|US8053018||15 Jan 2010||8 Nov 2011||Dexcom, Inc.||Techniques to improve polyurethane membranes for implantable glucose sensors|
|US8053616||1 Jul 2009||8 Nov 2011||Grt, Inc.||Continuous process for converting natural gas to liquid hydrocarbons|
|US8064977||29 Jul 2009||22 Nov 2011||Dexcom, Inc.||Silicone based membranes for use in implantable glucose sensors|
|US8173851||3 Jun 2009||8 May 2012||Marathon Gtf Technology, Ltd.||Processes for converting gaseous alkanes to liquid hydrocarbons|
|US8198495||2 Mar 2010||12 Jun 2012||Marathon Gtf Technology, Ltd.||Processes and systems for the staged synthesis of alkyl bromides|
|US8232441||13 Jul 2009||31 Jul 2012||Marathon Gtf Technology, Ltd.||Process for converting gaseous alkanes to liquid hydrocarbons|
|US8255030||25 Apr 2006||28 Aug 2012||Dexcom, Inc.||Oxygen enhancing membrane systems for implantable devices|
|US8255032||15 Jan 2010||28 Aug 2012||Dexcom, Inc.||Oxygen enhancing membrane systems for implantable devices|
|US8255033||25 Apr 2006||28 Aug 2012||Dexcom, Inc.||Oxygen enhancing membrane systems for implantable devices|
|US8273929||17 Jul 2009||25 Sep 2012||Grt, Inc.||Continuous process for converting natural gas to liquid hydrocarbons|
|US8277713||3 May 2004||2 Oct 2012||Dexcom, Inc.||Implantable analyte sensor|
|US8282810||3 Jun 2009||9 Oct 2012||Marathon Gtf Technology, Ltd.||Bromine-based method and system for converting gaseous alkanes to liquid hydrocarbons using electrolysis for bromine recovery|
|US8364229||18 May 2007||29 Jan 2013||Dexcom, Inc.||Analyte sensors having a signal-to-noise ratio substantially unaffected by non-constant noise|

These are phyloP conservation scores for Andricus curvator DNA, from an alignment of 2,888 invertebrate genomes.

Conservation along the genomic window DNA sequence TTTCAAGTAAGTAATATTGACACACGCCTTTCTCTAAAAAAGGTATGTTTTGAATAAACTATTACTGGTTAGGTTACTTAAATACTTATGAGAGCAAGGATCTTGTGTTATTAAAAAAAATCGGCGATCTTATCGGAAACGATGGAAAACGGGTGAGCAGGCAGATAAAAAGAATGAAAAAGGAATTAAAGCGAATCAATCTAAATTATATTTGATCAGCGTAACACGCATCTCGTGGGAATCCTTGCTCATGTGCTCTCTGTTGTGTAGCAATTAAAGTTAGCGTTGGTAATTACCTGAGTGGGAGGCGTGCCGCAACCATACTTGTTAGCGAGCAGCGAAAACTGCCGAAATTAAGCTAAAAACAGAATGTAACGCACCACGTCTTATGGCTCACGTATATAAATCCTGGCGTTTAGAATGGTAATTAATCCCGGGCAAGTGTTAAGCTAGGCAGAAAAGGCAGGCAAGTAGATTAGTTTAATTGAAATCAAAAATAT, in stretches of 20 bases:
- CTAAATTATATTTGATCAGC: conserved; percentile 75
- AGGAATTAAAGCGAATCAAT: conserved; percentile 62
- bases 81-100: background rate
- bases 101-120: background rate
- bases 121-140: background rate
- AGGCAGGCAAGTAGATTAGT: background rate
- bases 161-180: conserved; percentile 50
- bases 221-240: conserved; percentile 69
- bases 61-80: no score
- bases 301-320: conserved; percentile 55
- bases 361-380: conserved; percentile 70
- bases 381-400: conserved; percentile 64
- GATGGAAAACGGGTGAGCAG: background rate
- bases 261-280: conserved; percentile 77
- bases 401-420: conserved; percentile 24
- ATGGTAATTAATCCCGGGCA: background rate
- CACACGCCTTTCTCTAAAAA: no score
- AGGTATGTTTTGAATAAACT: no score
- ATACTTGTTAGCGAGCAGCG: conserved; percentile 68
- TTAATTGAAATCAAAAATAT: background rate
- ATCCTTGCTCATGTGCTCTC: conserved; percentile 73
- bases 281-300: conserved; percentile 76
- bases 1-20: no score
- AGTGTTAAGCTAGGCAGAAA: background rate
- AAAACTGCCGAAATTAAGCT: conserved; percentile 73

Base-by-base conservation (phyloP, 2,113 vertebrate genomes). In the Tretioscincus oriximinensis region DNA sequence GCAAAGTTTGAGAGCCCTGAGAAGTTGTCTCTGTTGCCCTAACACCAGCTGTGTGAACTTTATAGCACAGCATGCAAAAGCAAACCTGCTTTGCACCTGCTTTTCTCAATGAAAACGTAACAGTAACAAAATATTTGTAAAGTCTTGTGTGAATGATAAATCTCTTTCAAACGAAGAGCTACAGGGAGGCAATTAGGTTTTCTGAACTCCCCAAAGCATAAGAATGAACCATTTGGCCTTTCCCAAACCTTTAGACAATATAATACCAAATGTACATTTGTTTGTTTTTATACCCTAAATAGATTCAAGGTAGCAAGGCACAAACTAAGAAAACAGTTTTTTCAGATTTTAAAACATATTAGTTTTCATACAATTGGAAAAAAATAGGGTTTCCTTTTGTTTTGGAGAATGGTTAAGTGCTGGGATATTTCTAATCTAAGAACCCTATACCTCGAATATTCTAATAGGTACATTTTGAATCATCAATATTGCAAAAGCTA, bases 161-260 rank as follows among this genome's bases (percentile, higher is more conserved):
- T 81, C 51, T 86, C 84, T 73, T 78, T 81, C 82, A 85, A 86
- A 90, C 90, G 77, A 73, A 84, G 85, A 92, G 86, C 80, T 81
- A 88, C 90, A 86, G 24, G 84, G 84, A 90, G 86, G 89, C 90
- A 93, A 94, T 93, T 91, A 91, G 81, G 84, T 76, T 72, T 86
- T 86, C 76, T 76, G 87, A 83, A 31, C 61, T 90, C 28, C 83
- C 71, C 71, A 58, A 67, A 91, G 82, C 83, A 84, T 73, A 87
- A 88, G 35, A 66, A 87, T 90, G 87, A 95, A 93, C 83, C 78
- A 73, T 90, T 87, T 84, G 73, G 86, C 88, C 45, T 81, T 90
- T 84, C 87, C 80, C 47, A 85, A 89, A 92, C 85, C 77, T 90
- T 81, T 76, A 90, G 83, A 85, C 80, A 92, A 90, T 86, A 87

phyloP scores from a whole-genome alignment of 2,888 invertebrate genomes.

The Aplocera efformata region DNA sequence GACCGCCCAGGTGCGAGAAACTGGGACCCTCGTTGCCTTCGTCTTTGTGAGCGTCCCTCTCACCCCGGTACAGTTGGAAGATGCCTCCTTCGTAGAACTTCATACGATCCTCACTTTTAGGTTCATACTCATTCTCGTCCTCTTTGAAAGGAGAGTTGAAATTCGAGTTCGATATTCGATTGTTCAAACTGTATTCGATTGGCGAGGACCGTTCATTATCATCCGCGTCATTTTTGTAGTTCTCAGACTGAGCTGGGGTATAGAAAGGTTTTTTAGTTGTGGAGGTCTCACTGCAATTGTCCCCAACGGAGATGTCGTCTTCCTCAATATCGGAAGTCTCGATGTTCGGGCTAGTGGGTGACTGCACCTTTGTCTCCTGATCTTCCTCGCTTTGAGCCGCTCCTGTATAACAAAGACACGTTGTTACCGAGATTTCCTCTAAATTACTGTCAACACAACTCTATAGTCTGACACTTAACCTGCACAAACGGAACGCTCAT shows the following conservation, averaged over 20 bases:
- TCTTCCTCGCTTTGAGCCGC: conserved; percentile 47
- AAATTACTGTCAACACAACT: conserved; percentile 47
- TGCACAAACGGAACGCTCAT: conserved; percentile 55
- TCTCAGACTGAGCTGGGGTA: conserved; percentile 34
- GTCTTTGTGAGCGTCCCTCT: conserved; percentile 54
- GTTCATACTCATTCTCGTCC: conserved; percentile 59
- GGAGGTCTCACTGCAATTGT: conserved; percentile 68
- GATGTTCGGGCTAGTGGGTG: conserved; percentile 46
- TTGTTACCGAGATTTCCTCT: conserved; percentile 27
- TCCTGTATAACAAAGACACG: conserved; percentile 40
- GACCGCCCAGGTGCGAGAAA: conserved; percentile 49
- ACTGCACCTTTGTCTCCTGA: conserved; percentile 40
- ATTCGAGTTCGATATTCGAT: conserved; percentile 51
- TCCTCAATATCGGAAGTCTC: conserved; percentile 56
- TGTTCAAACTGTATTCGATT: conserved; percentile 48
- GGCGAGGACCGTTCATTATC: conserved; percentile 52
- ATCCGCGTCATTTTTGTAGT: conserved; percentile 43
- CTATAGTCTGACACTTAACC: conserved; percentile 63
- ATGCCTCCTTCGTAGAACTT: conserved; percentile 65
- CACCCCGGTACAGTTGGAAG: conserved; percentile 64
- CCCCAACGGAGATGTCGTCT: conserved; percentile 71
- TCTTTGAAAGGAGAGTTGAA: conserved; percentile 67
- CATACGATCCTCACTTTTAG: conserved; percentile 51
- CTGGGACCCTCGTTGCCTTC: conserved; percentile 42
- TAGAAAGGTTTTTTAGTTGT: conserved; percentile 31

|US8367884||17 Feb 2011||5 Feb 2013||Marathon Gtf Technology, Ltd.||Processes and systems for the staged synthesis of alkyl bromides|
|US8415512||13 Oct 2010||9 Apr 2013||Grt, Inc.||Hydrocarbon conversion process improvements|
|US8415517||17 Jul 2009||9 Apr 2013||Grt, Inc.||Continuous process for converting natural gas to liquid hydrocarbons|
|US8436220||10 Jun 2011||7 May 2013||Marathon Gtf Technology, Ltd.||Processes and systems for demethanization of brominated hydrocarbons|
|US8445076 *||10 Jun 2009||21 May 2013||The Regents Of The University Of California||Fouling and scaling resistant nano-structured reverse osmosis membranes|
|US8455557 *||24 May 2007||4 Jun 2013||Ben Gurion University Of The Negev R&D Authority||Membranes, coatings and films and methods for their preparation|
|US8509871||28 Oct 2008||13 Aug 2013||Dexcom, Inc.||Sensor head for use with implantable devices|
|US8527025||22 Nov 1999||3 Sep 2013||Dexcom, Inc.||Device and method for determining analyte levels|
|US8543184||20 Oct 2011||24 Sep 2013||Dexcom, Inc.||Silicone based membranes for use in implantable glucose sensors|
|US8560039||17 Sep 2009||15 Oct 2013||Dexcom, Inc.||Particle-containing membrane and particulate electrode for analyte sensors|
|US8583204||5 Mar 2010||12 Nov 2013||Dexcom, Inc.||Polymer membranes for continuous analyte sensors|
|US8642822||27 May 2011||4 Feb 2014||Marathon Gtf Technology, Ltd.||Processes for converting gaseous alkanes to liquid hydrocarbons using microchannel reactor|